This lecture brings together more than 20 years experience as an advocate taking cases to the European Court of Human Rights on behalf of Kurds against Turkey and Chechens against Russia, and others – with a materialist account of human rights, especially the right of peoples to self-determination, which I have described as the “revolutionary kernel” of post-WWII international law. See Chapter 1, Bill Bowring The Degradation of the International Legal Order? The Rehabilitation of Law and the Possibility of Politics (Routledge Cavendish 2008). The power-point presentation further explores the question of the genesis of this right, and its contemporary relevance.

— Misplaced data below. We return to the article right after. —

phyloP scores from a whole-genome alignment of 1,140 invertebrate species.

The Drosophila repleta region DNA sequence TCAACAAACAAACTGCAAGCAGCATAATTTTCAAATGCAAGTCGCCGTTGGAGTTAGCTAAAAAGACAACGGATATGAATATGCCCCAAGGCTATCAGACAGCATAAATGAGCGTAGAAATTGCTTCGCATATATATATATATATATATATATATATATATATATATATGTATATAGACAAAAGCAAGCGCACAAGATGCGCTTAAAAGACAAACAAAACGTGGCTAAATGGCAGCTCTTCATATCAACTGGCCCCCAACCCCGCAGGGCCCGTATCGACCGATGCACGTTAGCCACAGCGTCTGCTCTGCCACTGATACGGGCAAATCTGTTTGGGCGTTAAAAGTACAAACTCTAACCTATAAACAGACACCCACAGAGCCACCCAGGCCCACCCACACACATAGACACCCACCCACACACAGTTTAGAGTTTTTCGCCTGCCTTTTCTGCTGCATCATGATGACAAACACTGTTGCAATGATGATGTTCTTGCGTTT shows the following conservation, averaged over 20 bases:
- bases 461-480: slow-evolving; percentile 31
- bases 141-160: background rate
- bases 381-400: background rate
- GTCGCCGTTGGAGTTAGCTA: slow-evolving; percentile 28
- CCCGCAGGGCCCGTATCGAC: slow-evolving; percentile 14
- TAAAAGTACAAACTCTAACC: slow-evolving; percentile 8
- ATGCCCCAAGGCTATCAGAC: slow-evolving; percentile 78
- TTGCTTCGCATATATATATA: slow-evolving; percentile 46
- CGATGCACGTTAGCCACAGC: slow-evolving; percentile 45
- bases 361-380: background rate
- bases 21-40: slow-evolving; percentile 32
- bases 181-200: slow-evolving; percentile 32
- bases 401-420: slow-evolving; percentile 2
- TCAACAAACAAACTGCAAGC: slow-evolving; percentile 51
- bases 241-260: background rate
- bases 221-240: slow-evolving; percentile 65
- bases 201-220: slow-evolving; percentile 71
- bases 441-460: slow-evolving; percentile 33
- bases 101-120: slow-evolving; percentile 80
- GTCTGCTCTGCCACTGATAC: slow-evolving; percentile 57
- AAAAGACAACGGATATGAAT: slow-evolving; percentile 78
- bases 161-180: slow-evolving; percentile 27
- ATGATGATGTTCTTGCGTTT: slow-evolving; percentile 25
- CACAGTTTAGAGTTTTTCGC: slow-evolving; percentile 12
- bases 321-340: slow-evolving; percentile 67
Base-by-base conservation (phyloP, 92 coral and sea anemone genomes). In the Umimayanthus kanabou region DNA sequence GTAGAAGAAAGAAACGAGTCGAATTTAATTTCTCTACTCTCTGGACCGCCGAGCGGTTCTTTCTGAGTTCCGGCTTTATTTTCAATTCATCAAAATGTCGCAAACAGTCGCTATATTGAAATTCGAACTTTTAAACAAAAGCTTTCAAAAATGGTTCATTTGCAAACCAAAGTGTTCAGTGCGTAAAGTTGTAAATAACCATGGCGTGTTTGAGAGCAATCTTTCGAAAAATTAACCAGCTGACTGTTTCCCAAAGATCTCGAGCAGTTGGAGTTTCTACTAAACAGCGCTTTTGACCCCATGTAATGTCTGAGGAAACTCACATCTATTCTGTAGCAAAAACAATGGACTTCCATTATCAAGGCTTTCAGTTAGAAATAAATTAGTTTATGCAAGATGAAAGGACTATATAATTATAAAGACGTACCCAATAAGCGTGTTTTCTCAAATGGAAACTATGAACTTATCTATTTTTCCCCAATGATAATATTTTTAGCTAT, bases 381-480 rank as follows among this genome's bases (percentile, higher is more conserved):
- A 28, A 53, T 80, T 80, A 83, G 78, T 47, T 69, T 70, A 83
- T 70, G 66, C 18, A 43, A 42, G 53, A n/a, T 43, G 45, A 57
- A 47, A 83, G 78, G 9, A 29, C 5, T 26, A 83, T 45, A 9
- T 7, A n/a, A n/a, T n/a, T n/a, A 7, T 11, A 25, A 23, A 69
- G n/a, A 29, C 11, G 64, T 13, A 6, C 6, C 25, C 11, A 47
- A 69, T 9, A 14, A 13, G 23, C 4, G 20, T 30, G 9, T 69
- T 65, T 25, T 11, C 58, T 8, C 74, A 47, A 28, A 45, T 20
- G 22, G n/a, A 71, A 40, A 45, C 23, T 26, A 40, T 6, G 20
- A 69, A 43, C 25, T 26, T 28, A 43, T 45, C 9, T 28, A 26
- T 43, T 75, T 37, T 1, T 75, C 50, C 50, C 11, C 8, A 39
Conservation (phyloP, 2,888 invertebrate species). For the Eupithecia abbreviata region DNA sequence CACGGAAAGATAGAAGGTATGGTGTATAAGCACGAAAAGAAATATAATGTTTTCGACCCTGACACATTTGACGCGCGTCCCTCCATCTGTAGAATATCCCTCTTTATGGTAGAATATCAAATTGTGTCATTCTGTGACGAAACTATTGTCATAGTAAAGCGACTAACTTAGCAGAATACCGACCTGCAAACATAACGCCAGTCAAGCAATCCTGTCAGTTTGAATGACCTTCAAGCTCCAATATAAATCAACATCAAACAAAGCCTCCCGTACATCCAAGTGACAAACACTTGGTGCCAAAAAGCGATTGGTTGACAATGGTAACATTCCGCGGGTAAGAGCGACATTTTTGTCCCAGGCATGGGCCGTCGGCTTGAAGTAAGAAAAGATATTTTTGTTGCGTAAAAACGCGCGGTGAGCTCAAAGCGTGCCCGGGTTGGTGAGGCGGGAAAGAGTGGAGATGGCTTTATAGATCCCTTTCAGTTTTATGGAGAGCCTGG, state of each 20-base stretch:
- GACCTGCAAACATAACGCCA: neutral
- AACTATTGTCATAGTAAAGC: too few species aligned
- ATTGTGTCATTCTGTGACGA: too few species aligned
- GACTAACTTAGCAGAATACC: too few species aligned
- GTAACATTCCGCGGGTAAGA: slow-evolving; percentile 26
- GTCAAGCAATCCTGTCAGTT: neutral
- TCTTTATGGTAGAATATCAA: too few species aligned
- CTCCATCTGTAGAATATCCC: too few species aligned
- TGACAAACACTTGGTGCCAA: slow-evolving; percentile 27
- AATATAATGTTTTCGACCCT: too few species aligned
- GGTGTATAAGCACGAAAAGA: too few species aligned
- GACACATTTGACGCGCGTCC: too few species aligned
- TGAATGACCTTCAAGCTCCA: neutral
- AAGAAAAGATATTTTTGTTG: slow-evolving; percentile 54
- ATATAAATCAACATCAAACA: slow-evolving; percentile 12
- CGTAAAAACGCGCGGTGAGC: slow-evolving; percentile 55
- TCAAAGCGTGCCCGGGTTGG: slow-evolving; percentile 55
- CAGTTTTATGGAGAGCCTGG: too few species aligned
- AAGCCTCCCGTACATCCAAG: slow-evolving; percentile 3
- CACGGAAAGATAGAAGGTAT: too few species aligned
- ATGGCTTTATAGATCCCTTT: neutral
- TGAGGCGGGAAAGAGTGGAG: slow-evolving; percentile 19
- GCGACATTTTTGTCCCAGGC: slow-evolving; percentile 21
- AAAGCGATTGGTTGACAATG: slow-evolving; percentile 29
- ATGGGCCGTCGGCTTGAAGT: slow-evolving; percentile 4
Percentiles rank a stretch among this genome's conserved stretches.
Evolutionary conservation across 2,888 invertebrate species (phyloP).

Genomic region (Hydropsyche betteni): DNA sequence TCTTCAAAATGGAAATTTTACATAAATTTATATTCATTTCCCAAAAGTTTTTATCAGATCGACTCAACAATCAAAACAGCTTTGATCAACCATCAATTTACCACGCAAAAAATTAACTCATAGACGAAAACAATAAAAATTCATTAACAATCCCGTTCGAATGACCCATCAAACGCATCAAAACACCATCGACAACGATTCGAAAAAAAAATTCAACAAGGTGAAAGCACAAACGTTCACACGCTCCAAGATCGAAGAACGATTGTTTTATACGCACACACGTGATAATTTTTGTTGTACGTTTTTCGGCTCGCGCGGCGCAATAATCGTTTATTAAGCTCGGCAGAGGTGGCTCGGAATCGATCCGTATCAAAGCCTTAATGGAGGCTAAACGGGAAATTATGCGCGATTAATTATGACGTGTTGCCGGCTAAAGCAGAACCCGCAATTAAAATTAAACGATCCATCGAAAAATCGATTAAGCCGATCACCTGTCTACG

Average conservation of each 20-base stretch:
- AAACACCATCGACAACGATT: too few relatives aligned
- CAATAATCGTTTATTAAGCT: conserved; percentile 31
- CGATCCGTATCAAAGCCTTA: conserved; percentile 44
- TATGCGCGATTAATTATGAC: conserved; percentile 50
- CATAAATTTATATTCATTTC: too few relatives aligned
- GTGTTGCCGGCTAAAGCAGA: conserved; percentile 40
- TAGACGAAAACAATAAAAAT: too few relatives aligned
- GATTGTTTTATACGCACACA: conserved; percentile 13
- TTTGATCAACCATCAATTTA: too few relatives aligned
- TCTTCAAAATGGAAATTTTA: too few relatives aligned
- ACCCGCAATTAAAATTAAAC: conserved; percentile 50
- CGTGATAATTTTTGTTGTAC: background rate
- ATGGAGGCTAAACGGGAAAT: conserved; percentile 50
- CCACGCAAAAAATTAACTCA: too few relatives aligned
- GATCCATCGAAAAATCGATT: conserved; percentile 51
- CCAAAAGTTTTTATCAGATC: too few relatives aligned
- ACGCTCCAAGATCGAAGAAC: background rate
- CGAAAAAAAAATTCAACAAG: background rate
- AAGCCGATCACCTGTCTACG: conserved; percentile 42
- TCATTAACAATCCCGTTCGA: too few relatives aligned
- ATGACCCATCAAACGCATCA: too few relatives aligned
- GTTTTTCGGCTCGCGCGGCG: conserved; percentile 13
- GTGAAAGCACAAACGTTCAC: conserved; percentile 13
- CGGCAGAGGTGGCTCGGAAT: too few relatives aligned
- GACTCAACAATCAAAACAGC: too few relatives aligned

This lecture was given within the framework of the 2012 School of Critical Theory organized by the Centre for the Humanities in Utrecht. The programme was titled ‘Risk Societies and Cosmopolitanism’, and offered trans-national and interdisciplinary approaches drawn from the humanities, social sciences, law, philosophy and international relations. Its focus on the development of cross-national European perspectives in these areas, allows for the innovative use of key notions of cosmopolitanism across different national, cultural and disciplinary traditions. The school consisted of three clusters, which focused on Cosmopolitanism and risk society, Cosmopolitanism and the social responsibility, and Cosmopolitanism and the civic duty of Digital Media.